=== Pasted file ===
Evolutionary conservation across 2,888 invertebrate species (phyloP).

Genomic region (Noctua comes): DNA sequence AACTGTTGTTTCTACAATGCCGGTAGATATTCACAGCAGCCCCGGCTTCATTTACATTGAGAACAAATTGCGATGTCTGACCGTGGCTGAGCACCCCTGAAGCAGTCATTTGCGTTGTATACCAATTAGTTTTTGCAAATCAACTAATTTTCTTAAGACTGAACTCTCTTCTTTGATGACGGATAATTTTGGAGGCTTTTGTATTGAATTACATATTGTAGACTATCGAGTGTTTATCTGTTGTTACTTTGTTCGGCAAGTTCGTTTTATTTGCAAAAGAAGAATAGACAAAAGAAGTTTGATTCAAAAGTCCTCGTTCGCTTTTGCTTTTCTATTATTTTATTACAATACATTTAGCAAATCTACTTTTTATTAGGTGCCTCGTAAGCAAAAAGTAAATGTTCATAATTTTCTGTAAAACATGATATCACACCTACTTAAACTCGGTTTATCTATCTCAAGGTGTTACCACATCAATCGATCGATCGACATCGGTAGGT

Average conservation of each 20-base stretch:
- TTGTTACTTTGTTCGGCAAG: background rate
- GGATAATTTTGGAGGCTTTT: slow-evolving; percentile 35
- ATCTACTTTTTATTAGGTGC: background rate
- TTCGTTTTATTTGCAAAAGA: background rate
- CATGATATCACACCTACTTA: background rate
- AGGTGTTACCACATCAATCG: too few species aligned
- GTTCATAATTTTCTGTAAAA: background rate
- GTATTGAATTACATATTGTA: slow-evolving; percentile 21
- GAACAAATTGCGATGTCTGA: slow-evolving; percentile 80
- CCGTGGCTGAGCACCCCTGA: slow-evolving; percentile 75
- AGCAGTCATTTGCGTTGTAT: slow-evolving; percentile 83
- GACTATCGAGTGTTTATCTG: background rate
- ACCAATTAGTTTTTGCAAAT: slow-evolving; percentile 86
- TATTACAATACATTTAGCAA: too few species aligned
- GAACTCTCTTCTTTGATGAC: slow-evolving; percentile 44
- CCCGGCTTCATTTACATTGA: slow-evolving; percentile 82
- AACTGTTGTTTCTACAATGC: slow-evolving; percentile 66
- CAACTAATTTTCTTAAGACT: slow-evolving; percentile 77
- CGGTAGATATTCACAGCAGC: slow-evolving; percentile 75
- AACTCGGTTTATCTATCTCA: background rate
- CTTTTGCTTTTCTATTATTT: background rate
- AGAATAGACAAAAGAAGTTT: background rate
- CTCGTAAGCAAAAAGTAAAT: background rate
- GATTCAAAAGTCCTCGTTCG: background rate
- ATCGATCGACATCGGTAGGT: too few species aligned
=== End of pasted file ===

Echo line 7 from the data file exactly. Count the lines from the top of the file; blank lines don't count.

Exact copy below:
- TTCGTTTTATTTGCAAAAGA: background rate